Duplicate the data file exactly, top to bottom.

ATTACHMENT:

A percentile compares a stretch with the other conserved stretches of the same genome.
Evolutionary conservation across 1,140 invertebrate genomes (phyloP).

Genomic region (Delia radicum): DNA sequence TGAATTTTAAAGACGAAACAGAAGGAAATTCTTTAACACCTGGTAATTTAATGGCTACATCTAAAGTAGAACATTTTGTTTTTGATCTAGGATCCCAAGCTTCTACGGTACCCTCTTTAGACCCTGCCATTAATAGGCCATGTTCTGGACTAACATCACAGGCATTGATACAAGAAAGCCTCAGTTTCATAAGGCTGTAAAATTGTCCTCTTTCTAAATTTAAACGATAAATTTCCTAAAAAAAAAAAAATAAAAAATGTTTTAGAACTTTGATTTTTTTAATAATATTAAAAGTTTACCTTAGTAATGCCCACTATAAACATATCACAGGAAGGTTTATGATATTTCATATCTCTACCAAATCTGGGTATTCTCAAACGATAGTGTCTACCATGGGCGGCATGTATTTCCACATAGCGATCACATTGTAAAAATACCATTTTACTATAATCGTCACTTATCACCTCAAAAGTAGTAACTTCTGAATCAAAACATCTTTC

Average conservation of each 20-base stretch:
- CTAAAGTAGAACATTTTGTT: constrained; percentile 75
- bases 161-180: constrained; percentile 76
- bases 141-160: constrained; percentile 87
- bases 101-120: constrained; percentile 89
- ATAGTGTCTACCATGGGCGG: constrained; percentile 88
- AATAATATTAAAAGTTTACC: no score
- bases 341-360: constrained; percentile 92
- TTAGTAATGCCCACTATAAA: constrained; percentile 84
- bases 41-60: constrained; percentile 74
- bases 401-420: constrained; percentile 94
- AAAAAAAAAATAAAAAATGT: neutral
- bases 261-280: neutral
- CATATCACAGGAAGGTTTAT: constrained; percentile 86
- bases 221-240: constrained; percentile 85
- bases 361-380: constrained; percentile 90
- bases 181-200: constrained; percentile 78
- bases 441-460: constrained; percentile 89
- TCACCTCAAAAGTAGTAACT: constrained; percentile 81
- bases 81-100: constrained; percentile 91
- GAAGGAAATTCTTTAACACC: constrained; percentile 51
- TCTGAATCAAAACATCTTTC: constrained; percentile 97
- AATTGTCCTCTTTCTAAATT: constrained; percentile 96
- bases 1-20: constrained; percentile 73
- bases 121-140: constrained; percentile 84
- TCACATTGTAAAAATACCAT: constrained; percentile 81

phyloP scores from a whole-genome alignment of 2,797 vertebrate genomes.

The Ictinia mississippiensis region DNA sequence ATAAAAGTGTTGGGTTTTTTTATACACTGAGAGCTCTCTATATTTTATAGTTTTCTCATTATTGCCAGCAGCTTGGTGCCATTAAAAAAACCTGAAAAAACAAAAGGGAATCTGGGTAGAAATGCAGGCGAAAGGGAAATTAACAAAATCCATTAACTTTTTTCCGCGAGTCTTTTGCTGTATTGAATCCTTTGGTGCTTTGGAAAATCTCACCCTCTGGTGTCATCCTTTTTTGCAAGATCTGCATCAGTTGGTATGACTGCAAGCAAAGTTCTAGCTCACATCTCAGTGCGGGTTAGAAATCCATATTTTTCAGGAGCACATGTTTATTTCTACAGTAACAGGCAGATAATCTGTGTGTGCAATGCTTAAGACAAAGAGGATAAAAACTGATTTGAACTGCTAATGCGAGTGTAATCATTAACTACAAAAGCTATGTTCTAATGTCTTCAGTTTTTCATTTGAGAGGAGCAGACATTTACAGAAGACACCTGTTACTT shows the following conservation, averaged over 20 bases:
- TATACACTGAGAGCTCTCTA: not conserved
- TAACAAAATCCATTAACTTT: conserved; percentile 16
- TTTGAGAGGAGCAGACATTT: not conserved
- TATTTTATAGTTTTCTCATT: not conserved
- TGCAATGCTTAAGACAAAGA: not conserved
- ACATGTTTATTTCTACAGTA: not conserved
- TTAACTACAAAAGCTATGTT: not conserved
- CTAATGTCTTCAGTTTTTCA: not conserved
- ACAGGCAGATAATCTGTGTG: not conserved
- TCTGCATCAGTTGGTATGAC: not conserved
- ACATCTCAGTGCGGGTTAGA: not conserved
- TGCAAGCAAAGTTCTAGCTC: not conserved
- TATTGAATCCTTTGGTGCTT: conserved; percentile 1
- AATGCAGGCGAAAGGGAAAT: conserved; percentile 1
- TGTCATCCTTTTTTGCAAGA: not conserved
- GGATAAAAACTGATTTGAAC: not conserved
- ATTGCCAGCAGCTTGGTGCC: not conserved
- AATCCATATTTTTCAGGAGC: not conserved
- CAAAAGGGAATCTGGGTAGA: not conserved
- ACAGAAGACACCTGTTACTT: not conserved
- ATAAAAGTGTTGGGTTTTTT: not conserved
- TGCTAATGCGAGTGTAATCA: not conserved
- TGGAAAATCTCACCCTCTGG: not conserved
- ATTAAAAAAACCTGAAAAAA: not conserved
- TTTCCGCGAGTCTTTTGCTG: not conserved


A percentile compares a stretch with the other conserved stretches of the same genome.
Evolutionary conservation across 1,140 invertebrate genomes (phyloP).

Genomic region (Delia radicum): DNA sequence TGAATTTTAAAGACGAAACAGAAGGAAATTCTTTAACACCTGGTAATTTAATGGCTACATCTAAAGTAGAACATTTTGTTTTTGATCTAGGATCCCAAGCTTCTACGGTACCCTCTTTAGACCCTGCCATTAATAGGCCATGTTCTGGACTAACATCACAGGCATTGATACAAGAAAGCCTCAGTTTCATAAGGCTGTAAAATTGTCCTCTTTCTAAATTTAAACGATAAATTTCCTAAAAAAAAAAAAATAAAAAATGTTTTAGAACTTTGATTTTTTTAATAATATTAAAAGTTTACCTTAGTAATGCCCACTATAAACATATCACAGGAAGGTTTATGATATTTCATATCTCTACCAAATCTGGGTATTCTCAAACGATAGTGTCTACCATGGGCGGCATGTATTTCCACATAGCGATCACATTGTAAAAATACCATTTTACTATAATCGTCACTTATCACCTCAAAAGTAGTAACTTCTGAATCAAAACATCTTTC

Average conservation of each 20-base stretch:
- CTAAAGTAGAACATTTTGTT: constrained; percentile 75
- bases 161-180: constrained; percentile 76
- bases 141-160: constrained; percentile 87
- bases 101-120: constrained; percentile 89
- ATAGTGTCTACCATGGGCGG: constrained; percentile 88
- AATAATATTAAAAGTTTACC: no score
- bases 341-360: constrained; percentile 92
- TTAGTAATGCCCACTATAAA: constrained; percentile 84
- bases 41-60: constrained; percentile 74
- bases 401-420: constrained; percentile 94
- AAAAAAAAAATAAAAAATGT: neutral
- bases 261-280: neutral
- CATATCACAGGAAGGTTTAT: constrained; percentile 86
- bases 221-240: constrained; percentile 85
- bases 361-380: constrained; percentile 90
- bases 181-200: constrained; percentile 78
- bases 441-460: constrained; percentile 89
- TCACCTCAAAAGTAGTAACT: constrained; percentile 81
- bases 81-100: constrained; percentile 91
- GAAGGAAATTCTTTAACACC: constrained; percentile 51
- TCTGAATCAAAACATCTTTC: constrained; percentile 97
- AATTGTCCTCTTTCTAAATT: constrained; percentile 96
- bases 1-20: constrained; percentile 73
- bases 121-140: constrained; percentile 84
- TCACATTGTAAAAATACCAT: constrained; percentile 81

phyloP scores from a whole-genome alignment of 2,797 vertebrate genomes.

The Ictinia mississippiensis region DNA sequence ATAAAAGTGTTGGGTTTTTTTATACACTGAGAGCTCTCTATATTTTATAGTTTTCTCATTATTGCCAGCAGCTTGGTGCCATTAAAAAAACCTGAAAAAACAAAAGGGAATCTGGGTAGAAATGCAGGCGAAAGGGAAATTAACAAAATCCATTAACTTTTTTCCGCGAGTCTTTTGCTGTATTGAATCCTTTGGTGCTTTGGAAAATCTCACCCTCTGGTGTCATCCTTTTTTGCAAGATCTGCATCAGTTGGTATGACTGCAAGCAAAGTTCTAGCTCACATCTCAGTGCGGGTTAGAAATCCATATTTTTCAGGAGCACATGTTTATTTCTACAGTAACAGGCAGATAATCTGTGTGTGCAATGCTTAAGACAAAGAGGATAAAAACTGATTTGAACTGCTAATGCGAGTGTAATCATTAACTACAAAAGCTATGTTCTAATGTCTTCAGTTTTTCATTTGAGAGGAGCAGACATTTACAGAAGACACCTGTTACTT shows the following conservation, averaged over 20 bases:
- TATACACTGAGAGCTCTCTA: not conserved
- TAACAAAATCCATTAACTTT: conserved; percentile 16
- TTTGAGAGGAGCAGACATTT: not conserved
- TATTTTATAGTTTTCTCATT: not conserved
- TGCAATGCTTAAGACAAAGA: not conserved
- ACATGTTTATTTCTACAGTA: not conserved
- TTAACTACAAAAGCTATGTT: not conserved
- CTAATGTCTTCAGTTTTTCA: not conserved
- ACAGGCAGATAATCTGTGTG: not conserved
- TCTGCATCAGTTGGTATGAC: not conserved
- ACATCTCAGTGCGGGTTAGA: not conserved
- TGCAAGCAAAGTTCTAGCTC: not conserved
- TATTGAATCCTTTGGTGCTT: conserved; percentile 1
- AATGCAGGCGAAAGGGAAAT: conserved; percentile 1
- TGTCATCCTTTTTTGCAAGA: not conserved
- GGATAAAAACTGATTTGAAC: not conserved
- ATTGCCAGCAGCTTGGTGCC: not conserved
- AATCCATATTTTTCAGGAGC: not conserved
- CAAAAGGGAATCTGGGTAGA: not conserved
- ACAGAAGACACCTGTTACTT: not conserved
- ATAAAAGTGTTGGGTTTTTT: not conserved
- TGCTAATGCGAGTGTAATCA: not conserved
- TGGAAAATCTCACCCTCTGG: not conserved
- ATTAAAAAAACCTGAAAAAA: not conserved
- TTTCCGCGAGTCTTTTGCTG: not conserved